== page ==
Paragraphs 97-99 refer to the “The Office of Health Standards Compliance”. Firstly, we are concerned by the announcement made by Finance Minister, Mr Pravin Gordhan, in his February budget that R117-million has already been set aside to set up an Office of Health Standards Compliance. Once again this is putting the cart before the horse and simply side-steps the necessary public debate on whether the establishment of this dedicated entity is necessary. Indeed given the lack of detail within the Green Paper on how this entity will operate it’s doubtful whether this Orwellian sounding organisation will actually result in any improvements in the quality of healthcare services. Moreover, if a healthcare facility is not up to scratch what are the implications? Will the facility be shut down? If so this will be disastrous for those living in the community and will obviously reduce access to healthcare services – the exact opposite outcome of what the NHI purports to achieve. And if it is not shut down what incentives are there to improve? Given the diversity of the South African economy it is unlikely that one-size-fits-all approach will be appropriate. The OHSC also neglects individual outcomes, focussing instead on an aggregate approach within the targeted healthcare facilities.
The key to improving the quality of healthcare services is competition. The proposed NHI removes any scope for competition amongst healthcare providers and assumes that it can simply legislate the “required” level quality.
Paragraph 102 states “...accredited providers will be reimbursed using a risk-adjusted capitation system linked to a performance based mechanism”. Although this concept is not defined we are concerned that a capitation system will result in an under-servicing of patients and removes any incentives for improving services. Indeed in paragraph 107 (c) the Green Paper itself states, “...under-servicing...is a common characteristic of many capitation based systems”.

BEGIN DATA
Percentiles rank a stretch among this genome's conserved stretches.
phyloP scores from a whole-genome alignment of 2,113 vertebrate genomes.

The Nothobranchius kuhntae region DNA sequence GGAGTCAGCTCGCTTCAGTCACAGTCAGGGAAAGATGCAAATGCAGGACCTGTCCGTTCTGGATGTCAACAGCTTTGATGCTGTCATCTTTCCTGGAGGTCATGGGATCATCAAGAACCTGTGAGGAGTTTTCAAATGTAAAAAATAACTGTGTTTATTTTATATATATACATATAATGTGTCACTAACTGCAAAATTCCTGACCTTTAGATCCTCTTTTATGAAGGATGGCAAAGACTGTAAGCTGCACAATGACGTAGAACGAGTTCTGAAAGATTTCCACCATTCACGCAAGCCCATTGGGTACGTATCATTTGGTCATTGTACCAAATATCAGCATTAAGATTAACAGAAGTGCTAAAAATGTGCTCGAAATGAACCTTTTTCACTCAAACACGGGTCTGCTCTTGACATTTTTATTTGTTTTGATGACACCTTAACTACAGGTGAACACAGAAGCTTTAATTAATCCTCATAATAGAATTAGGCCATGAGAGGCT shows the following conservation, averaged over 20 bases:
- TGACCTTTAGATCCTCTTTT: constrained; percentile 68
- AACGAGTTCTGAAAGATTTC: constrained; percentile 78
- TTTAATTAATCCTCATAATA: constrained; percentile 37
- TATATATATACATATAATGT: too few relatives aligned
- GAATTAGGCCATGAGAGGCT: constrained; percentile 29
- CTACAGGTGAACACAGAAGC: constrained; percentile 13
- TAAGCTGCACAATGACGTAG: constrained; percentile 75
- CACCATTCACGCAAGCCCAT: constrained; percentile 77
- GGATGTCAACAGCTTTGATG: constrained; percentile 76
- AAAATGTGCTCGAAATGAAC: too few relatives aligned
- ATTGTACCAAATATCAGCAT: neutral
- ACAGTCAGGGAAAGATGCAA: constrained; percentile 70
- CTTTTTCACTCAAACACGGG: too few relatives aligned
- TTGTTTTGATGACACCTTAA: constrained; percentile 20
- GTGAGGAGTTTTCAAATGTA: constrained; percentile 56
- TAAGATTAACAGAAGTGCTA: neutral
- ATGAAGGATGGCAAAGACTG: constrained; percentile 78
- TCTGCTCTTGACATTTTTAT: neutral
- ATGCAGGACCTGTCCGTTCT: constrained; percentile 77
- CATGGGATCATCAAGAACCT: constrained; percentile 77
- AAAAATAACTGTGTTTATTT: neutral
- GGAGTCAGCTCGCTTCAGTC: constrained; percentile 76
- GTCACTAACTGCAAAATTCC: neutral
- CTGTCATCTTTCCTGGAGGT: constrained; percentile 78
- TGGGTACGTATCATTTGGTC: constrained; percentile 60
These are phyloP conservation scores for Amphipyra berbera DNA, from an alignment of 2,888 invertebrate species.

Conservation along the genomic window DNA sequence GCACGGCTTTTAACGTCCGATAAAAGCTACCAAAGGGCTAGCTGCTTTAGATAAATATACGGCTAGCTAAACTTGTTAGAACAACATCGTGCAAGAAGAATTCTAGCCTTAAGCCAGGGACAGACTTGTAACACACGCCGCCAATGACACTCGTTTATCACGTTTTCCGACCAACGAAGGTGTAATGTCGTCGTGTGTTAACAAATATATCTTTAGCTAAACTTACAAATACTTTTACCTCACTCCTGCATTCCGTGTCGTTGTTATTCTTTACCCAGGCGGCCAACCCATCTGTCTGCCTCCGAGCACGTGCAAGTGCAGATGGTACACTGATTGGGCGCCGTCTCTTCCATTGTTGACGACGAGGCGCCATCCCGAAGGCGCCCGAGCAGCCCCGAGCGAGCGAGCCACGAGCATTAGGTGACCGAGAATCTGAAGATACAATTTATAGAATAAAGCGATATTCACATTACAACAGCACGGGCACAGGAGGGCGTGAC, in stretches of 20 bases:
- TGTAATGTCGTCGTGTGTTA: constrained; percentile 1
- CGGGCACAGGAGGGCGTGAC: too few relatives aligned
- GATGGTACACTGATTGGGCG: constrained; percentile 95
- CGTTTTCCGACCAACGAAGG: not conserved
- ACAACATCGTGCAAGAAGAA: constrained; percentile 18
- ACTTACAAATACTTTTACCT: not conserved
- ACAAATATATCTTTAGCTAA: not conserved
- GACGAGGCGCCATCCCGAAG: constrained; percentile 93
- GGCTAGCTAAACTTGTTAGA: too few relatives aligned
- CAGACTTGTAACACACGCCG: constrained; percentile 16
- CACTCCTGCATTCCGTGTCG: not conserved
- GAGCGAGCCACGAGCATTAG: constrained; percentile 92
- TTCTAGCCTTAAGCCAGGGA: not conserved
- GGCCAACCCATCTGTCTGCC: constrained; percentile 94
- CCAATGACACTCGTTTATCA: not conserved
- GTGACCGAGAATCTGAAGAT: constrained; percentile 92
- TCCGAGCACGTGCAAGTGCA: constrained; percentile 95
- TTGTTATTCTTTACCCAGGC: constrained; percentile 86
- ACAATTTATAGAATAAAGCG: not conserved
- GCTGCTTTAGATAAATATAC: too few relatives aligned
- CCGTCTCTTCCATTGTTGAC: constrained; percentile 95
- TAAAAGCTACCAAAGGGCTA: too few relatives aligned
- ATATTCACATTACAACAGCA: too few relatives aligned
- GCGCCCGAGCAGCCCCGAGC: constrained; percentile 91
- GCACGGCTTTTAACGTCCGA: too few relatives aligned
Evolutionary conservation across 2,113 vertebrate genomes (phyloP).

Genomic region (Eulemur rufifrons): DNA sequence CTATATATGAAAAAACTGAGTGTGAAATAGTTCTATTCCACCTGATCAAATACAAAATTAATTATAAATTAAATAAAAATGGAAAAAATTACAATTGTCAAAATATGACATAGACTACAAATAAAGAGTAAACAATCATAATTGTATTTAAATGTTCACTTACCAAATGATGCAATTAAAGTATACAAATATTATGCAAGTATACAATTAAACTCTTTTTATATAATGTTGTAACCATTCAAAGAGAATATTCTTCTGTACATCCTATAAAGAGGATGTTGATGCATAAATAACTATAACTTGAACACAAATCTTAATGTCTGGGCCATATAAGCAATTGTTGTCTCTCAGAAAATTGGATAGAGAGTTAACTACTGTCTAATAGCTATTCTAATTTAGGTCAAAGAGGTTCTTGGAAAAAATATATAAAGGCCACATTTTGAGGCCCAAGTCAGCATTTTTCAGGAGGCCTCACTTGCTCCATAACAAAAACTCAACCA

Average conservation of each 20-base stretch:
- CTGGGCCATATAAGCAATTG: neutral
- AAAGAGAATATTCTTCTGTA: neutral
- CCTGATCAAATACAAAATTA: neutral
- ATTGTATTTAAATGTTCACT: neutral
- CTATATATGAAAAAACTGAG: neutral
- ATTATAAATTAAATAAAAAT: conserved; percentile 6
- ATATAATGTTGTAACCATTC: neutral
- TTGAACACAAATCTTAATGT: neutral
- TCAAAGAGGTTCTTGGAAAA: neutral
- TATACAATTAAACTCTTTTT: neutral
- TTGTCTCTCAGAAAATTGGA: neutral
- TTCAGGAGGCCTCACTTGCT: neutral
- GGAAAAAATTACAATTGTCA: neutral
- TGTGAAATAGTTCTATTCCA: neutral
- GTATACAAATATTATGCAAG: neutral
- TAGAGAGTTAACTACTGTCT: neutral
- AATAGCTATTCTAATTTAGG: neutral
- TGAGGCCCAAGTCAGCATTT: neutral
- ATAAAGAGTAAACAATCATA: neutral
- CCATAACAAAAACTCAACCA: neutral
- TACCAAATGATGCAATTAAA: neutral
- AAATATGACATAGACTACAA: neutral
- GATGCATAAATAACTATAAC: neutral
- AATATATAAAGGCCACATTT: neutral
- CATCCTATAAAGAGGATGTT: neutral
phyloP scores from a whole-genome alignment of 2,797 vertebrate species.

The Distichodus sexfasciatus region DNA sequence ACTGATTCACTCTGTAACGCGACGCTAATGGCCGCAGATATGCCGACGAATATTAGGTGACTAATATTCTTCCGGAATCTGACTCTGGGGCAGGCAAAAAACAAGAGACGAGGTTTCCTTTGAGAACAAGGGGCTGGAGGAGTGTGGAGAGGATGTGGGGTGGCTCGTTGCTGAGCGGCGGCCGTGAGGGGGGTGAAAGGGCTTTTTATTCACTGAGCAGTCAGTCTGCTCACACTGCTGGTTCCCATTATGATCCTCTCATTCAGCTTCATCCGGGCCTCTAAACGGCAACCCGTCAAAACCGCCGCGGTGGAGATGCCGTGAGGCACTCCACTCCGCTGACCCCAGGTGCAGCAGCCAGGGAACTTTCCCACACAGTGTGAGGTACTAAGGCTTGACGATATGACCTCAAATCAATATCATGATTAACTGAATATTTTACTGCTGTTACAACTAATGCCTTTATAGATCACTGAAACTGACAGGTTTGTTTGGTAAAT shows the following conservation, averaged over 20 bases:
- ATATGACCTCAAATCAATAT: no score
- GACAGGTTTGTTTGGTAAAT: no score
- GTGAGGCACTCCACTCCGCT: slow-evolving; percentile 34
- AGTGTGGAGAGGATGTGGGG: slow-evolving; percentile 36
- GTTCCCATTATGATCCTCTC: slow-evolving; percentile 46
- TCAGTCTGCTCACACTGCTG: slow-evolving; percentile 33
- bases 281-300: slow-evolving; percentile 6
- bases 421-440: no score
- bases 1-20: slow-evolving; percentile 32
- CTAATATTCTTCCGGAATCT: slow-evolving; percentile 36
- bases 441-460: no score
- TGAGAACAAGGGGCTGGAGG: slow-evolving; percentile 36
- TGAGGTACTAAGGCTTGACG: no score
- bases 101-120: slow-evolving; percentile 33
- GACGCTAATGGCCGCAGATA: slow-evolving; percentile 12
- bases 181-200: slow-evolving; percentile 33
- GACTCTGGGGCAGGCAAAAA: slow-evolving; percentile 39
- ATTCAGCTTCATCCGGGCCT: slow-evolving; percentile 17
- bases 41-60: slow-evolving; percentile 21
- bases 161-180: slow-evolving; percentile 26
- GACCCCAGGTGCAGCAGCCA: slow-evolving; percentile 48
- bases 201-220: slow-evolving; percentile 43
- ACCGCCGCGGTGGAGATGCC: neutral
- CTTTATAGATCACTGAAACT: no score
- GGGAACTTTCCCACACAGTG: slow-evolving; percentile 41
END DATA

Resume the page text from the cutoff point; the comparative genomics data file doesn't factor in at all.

Like any other good a fee-for-service payment mechanism is the most efficient and effective and results in the best outcomes for patients, particularly in a competitive market where patients have a choice between various competing providers. The fee-for-service payment mechanism rewards those that provide the best quality service and punishes those that provide poor quality services. We therefore reject any proposals to introduce a capitation type system if such a system is to be forced on providers. Opting out must always be an option for service providers.
Paragraph 114 and 115 refer to the “Principal Funding Mechanisms for National Health Insurance” The funding mechanism for NHI is a vital element of the proposal and without any details we cannot make any substantive comments. Given the lack of an adequate definition of a “comprehensive package of benefits” it is also difficult for us to provide a meaningful estimation of the cost to provide such services. Paragraph 114 states, “The funds can be from a combination of sources (e.g. the fiscus, employers and individuals). We caution however that increasing the financial burden on each of these entities does not occur without consequences. All money the fiscus (or government) ‘earns’ is ultimately derived from individuals. Increasing the tax burden on employers will likely result in fewer individuals being hired – exacerbating an already dire unemployment crisis in SA. Increasing the tax burden on individuals will result in less disposable income which will lead to lower levels of saving. Lower levels of saving in turn lead to lower levels of investment and without increased investment real wages will not increase.
Given South Africa’s level of economic development and vast social problems, which include but are not limited to, a high level of unemployment, poverty and crime rate; it is seriously doubtful whether we are in a position to afford an ambitious proposal such as the NHI. We are of the view that the introduction of an NHI will place an unnecessary and intolerable burden on SA’s people that will be felt for many generations to come if it is introduced.
We are of the view that co-payments can be a useful tool for implementing cost containment measures and thus it is not feasible to dismiss their utility based on a narrow ideological bias.